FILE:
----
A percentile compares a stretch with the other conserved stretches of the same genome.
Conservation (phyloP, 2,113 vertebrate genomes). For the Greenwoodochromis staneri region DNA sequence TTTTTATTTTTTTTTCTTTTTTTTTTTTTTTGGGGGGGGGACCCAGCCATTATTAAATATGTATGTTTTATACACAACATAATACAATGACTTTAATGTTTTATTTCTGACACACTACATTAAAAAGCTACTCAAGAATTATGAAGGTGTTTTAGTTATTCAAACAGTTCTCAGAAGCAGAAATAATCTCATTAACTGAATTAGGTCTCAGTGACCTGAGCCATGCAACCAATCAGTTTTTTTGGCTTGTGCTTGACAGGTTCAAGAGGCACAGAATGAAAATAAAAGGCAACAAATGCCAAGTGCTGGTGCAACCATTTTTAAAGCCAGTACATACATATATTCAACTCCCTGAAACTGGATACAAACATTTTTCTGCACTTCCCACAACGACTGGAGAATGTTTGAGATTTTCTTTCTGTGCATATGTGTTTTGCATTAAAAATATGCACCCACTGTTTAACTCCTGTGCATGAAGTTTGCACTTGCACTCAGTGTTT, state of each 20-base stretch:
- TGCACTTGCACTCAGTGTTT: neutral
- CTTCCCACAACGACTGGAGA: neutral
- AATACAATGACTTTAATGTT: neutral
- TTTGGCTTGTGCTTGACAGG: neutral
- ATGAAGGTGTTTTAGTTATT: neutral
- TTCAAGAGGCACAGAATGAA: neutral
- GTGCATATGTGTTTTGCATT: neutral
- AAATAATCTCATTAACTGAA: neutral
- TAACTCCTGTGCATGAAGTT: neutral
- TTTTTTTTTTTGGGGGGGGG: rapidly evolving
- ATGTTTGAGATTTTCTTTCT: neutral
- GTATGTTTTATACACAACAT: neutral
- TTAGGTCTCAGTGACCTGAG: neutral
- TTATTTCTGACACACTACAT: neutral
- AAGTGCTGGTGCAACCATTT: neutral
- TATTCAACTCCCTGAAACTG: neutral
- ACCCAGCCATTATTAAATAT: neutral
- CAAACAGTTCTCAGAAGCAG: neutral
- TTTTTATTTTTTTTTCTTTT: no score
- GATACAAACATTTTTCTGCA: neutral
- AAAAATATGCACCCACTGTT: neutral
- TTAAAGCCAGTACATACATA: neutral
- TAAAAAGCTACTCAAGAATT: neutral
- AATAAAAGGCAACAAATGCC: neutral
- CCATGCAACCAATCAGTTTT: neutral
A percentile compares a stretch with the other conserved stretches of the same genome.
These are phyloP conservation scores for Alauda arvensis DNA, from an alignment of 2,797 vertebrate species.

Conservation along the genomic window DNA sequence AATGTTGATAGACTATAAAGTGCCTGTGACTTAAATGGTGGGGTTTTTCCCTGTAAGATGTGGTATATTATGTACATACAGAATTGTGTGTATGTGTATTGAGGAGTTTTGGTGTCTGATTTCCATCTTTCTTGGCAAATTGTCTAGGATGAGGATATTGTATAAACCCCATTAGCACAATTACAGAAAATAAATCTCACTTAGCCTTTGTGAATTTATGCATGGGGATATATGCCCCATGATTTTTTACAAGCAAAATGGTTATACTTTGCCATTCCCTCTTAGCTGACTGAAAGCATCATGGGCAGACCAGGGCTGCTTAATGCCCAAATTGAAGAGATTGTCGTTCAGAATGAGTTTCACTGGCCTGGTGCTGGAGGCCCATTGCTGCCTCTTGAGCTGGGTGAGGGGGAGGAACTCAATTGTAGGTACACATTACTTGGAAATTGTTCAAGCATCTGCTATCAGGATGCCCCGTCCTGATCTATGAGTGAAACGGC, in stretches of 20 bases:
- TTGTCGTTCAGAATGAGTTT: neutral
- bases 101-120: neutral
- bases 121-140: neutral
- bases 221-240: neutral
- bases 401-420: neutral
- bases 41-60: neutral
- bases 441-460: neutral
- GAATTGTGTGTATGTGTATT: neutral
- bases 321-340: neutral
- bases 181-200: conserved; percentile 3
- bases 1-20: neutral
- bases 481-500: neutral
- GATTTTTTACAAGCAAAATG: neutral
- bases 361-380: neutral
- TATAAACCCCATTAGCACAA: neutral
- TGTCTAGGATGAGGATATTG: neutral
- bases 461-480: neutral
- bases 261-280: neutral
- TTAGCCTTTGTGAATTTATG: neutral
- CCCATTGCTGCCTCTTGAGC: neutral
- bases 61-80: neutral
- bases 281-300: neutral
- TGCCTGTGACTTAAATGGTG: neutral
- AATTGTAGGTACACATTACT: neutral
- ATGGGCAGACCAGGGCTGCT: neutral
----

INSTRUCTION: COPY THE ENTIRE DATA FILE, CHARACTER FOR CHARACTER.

A percentile compares a stretch with the other conserved stretches of the same genome.
Conservation (phyloP, 2,113 vertebrate genomes). For the Greenwoodochromis staneri region DNA sequence TTTTTATTTTTTTTTCTTTTTTTTTTTTTTTGGGGGGGGGACCCAGCCATTATTAAATATGTATGTTTTATACACAACATAATACAATGACTTTAATGTTTTATTTCTGACACACTACATTAAAAAGCTACTCAAGAATTATGAAGGTGTTTTAGTTATTCAAACAGTTCTCAGAAGCAGAAATAATCTCATTAACTGAATTAGGTCTCAGTGACCTGAGCCATGCAACCAATCAGTTTTTTTGGCTTGTGCTTGACAGGTTCAAGAGGCACAGAATGAAAATAAAAGGCAACAAATGCCAAGTGCTGGTGCAACCATTTTTAAAGCCAGTACATACATATATTCAACTCCCTGAAACTGGATACAAACATTTTTCTGCACTTCCCACAACGACTGGAGAATGTTTGAGATTTTCTTTCTGTGCATATGTGTTTTGCATTAAAAATATGCACCCACTGTTTAACTCCTGTGCATGAAGTTTGCACTTGCACTCAGTGTTT, state of each 20-base stretch:
- TGCACTTGCACTCAGTGTTT: neutral
- CTTCCCACAACGACTGGAGA: neutral
- AATACAATGACTTTAATGTT: neutral
- TTTGGCTTGTGCTTGACAGG: neutral
- ATGAAGGTGTTTTAGTTATT: neutral
- TTCAAGAGGCACAGAATGAA: neutral
- GTGCATATGTGTTTTGCATT: neutral
- AAATAATCTCATTAACTGAA: neutral
- TAACTCCTGTGCATGAAGTT: neutral
- TTTTTTTTTTTGGGGGGGGG: rapidly evolving
- ATGTTTGAGATTTTCTTTCT: neutral
- GTATGTTTTATACACAACAT: neutral
- TTAGGTCTCAGTGACCTGAG: neutral
- TTATTTCTGACACACTACAT: neutral
- AAGTGCTGGTGCAACCATTT: neutral
- TATTCAACTCCCTGAAACTG: neutral
- ACCCAGCCATTATTAAATAT: neutral
- CAAACAGTTCTCAGAAGCAG: neutral
- TTTTTATTTTTTTTTCTTTT: no score
- GATACAAACATTTTTCTGCA: neutral
- AAAAATATGCACCCACTGTT: neutral
- TTAAAGCCAGTACATACATA: neutral
- TAAAAAGCTACTCAAGAATT: neutral
- AATAAAAGGCAACAAATGCC: neutral
- CCATGCAACCAATCAGTTTT: neutral
A percentile compares a stretch with the other conserved stretches of the same genome.
These are phyloP conservation scores for Alauda arvensis DNA, from an alignment of 2,797 vertebrate species.

Conservation along the genomic window DNA sequence AATGTTGATAGACTATAAAGTGCCTGTGACTTAAATGGTGGGGTTTTTCCCTGTAAGATGTGGTATATTATGTACATACAGAATTGTGTGTATGTGTATTGAGGAGTTTTGGTGTCTGATTTCCATCTTTCTTGGCAAATTGTCTAGGATGAGGATATTGTATAAACCCCATTAGCACAATTACAGAAAATAAATCTCACTTAGCCTTTGTGAATTTATGCATGGGGATATATGCCCCATGATTTTTTACAAGCAAAATGGTTATACTTTGCCATTCCCTCTTAGCTGACTGAAAGCATCATGGGCAGACCAGGGCTGCTTAATGCCCAAATTGAAGAGATTGTCGTTCAGAATGAGTTTCACTGGCCTGGTGCTGGAGGCCCATTGCTGCCTCTTGAGCTGGGTGAGGGGGAGGAACTCAATTGTAGGTACACATTACTTGGAAATTGTTCAAGCATCTGCTATCAGGATGCCCCGTCCTGATCTATGAGTGAAACGGC, in stretches of 20 bases:
- TTGTCGTTCAGAATGAGTTT: neutral
- bases 101-120: neutral
- bases 121-140: neutral
- bases 221-240: neutral
- bases 401-420: neutral
- bases 41-60: neutral
- bases 441-460: neutral
- GAATTGTGTGTATGTGTATT: neutral
- bases 321-340: neutral
- bases 181-200: conserved; percentile 3
- bases 1-20: neutral
- bases 481-500: neutral
- GATTTTTTACAAGCAAAATG: neutral
- bases 361-380: neutral
- TATAAACCCCATTAGCACAA: neutral
- TGTCTAGGATGAGGATATTG: neutral
- bases 461-480: neutral
- bases 261-280: neutral
- TTAGCCTTTGTGAATTTATG: neutral
- CCCATTGCTGCCTCTTGAGC: neutral
- bases 61-80: neutral
- bases 281-300: neutral
- TGCCTGTGACTTAAATGGTG: neutral
- AATTGTAGGTACACATTACT: neutral
- ATGGGCAGACCAGGGCTGCT: neutral